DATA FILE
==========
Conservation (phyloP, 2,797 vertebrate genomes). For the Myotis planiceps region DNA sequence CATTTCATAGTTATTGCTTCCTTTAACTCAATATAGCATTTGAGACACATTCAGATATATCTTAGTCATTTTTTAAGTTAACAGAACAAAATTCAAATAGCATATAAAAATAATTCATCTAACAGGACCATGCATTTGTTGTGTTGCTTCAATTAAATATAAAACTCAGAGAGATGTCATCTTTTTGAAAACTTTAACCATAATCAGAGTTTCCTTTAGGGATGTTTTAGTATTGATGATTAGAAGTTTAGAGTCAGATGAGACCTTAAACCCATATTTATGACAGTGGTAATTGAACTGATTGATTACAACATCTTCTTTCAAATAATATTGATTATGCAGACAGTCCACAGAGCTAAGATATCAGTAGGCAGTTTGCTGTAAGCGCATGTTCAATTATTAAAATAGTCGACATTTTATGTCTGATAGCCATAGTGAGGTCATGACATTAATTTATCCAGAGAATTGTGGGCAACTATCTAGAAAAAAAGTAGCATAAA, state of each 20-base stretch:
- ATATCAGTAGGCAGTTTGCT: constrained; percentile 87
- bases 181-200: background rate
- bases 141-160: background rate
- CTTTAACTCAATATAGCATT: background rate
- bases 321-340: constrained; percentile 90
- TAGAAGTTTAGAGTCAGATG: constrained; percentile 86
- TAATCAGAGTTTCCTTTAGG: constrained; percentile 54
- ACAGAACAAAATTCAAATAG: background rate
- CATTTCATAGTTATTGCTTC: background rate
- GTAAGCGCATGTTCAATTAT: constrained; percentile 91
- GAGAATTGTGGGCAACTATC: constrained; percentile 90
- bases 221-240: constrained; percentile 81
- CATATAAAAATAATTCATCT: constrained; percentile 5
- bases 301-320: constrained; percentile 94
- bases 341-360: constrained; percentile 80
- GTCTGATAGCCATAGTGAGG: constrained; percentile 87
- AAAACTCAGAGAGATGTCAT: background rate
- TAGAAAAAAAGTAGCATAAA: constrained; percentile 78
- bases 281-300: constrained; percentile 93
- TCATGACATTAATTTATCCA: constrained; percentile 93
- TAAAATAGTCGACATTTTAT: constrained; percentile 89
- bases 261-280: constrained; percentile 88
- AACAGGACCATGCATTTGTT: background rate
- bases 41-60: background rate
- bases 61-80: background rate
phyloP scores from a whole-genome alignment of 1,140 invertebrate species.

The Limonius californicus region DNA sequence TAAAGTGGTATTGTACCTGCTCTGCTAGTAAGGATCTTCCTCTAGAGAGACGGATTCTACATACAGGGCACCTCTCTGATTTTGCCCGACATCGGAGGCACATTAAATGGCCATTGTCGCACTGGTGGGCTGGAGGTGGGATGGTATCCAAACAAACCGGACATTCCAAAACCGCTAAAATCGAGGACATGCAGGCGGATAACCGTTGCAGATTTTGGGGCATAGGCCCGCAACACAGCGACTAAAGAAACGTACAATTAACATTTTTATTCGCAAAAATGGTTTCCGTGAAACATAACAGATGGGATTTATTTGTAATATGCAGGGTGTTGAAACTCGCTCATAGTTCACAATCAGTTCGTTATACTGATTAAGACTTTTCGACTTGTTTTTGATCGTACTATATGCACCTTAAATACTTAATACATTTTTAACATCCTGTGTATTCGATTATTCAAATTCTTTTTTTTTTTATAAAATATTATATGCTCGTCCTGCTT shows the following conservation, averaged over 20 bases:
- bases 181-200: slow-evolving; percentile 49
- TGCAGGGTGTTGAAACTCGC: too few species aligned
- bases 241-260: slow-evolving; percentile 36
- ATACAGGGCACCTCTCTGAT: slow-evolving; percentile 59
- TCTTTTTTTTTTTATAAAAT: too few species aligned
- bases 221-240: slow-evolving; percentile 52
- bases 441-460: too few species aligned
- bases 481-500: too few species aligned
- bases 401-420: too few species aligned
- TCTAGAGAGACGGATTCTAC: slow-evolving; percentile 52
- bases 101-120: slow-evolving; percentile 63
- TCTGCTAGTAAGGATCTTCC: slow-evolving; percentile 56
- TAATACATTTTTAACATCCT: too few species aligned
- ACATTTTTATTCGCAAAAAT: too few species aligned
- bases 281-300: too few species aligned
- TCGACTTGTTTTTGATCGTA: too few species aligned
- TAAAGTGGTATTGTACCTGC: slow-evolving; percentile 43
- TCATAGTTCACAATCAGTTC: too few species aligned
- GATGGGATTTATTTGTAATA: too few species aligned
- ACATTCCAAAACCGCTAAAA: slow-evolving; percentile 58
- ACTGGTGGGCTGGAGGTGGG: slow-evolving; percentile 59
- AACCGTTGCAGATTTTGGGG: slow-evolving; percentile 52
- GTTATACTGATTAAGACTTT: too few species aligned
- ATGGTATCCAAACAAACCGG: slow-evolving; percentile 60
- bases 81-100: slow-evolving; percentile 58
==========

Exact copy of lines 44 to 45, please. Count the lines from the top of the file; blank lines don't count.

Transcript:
- TCGACTTGTTTTTGATCGTA: too few species aligned
- TAAAGTGGTATTGTACCTGC: slow-evolving; percentile 43